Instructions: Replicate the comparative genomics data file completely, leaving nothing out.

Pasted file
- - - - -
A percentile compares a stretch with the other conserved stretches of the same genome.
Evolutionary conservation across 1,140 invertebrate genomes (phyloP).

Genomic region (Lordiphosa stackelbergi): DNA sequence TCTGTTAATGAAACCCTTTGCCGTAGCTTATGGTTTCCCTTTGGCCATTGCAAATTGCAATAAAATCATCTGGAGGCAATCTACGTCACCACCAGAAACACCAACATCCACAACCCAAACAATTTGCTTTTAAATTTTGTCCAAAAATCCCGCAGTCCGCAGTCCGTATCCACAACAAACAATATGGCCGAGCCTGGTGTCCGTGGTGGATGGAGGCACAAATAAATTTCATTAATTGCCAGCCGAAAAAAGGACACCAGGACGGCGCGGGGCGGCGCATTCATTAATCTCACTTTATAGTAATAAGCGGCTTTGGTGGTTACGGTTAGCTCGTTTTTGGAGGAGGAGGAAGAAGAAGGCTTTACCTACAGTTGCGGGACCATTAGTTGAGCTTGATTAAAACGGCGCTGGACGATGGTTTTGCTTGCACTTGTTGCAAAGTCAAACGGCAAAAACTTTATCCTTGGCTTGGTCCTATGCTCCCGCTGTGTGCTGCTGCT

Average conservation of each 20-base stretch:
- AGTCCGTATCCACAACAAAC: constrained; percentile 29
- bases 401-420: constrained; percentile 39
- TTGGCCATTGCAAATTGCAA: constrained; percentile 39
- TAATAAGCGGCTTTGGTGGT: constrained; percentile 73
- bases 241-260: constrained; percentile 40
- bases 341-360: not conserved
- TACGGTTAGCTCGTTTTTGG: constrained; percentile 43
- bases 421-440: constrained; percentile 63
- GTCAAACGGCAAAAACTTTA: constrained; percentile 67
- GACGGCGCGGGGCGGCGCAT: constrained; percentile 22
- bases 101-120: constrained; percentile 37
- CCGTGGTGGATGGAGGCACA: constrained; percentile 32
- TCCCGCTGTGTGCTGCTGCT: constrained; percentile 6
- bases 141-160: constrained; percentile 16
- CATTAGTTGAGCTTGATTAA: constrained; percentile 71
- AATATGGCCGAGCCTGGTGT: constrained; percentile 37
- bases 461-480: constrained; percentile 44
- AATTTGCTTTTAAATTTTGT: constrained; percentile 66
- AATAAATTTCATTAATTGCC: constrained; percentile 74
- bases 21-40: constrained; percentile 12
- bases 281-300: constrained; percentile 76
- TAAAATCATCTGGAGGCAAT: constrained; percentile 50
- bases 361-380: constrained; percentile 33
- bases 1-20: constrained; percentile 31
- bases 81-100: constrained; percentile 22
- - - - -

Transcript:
A percentile compares a stretch with the other conserved stretches of the same genome.
Evolutionary conservation across 1,140 invertebrate genomes (phyloP).

Genomic region (Lordiphosa stackelbergi): DNA sequence TCTGTTAATGAAACCCTTTGCCGTAGCTTATGGTTTCCCTTTGGCCATTGCAAATTGCAATAAAATCATCTGGAGGCAATCTACGTCACCACCAGAAACACCAACATCCACAACCCAAACAATTTGCTTTTAAATTTTGTCCAAAAATCCCGCAGTCCGCAGTCCGTATCCACAACAAACAATATGGCCGAGCCTGGTGTCCGTGGTGGATGGAGGCACAAATAAATTTCATTAATTGCCAGCCGAAAAAAGGACACCAGGACGGCGCGGGGCGGCGCATTCATTAATCTCACTTTATAGTAATAAGCGGCTTTGGTGGTTACGGTTAGCTCGTTTTTGGAGGAGGAGGAAGAAGAAGGCTTTACCTACAGTTGCGGGACCATTAGTTGAGCTTGATTAAAACGGCGCTGGACGATGGTTTTGCTTGCACTTGTTGCAAAGTCAAACGGCAAAAACTTTATCCTTGGCTTGGTCCTATGCTCCCGCTGTGTGCTGCTGCT

Average conservation of each 20-base stretch:
- AGTCCGTATCCACAACAAAC: constrained; percentile 29
- bases 401-420: constrained; percentile 39
- TTGGCCATTGCAAATTGCAA: constrained; percentile 39
- TAATAAGCGGCTTTGGTGGT: constrained; percentile 73
- bases 241-260: constrained; percentile 40
- bases 341-360: not conserved
- TACGGTTAGCTCGTTTTTGG: constrained; percentile 43
- bases 421-440: constrained; percentile 63
- GTCAAACGGCAAAAACTTTA: constrained; percentile 67
- GACGGCGCGGGGCGGCGCAT: constrained; percentile 22
- bases 101-120: constrained; percentile 37
- CCGTGGTGGATGGAGGCACA: constrained; percentile 32
- TCCCGCTGTGTGCTGCTGCT: constrained; percentile 6
- bases 141-160: constrained; percentile 16
- CATTAGTTGAGCTTGATTAA: constrained; percentile 71
- AATATGGCCGAGCCTGGTGT: constrained; percentile 37
- bases 461-480: constrained; percentile 44
- AATTTGCTTTTAAATTTTGT: constrained; percentile 66
- AATAAATTTCATTAATTGCC: constrained; percentile 74
- bases 21-40: constrained; percentile 12
- bases 281-300: constrained; percentile 76
- TAAAATCATCTGGAGGCAAT: constrained; percentile 50
- bases 361-380: constrained; percentile 33
- bases 1-20: constrained; percentile 31
- bases 81-100: constrained; percentile 22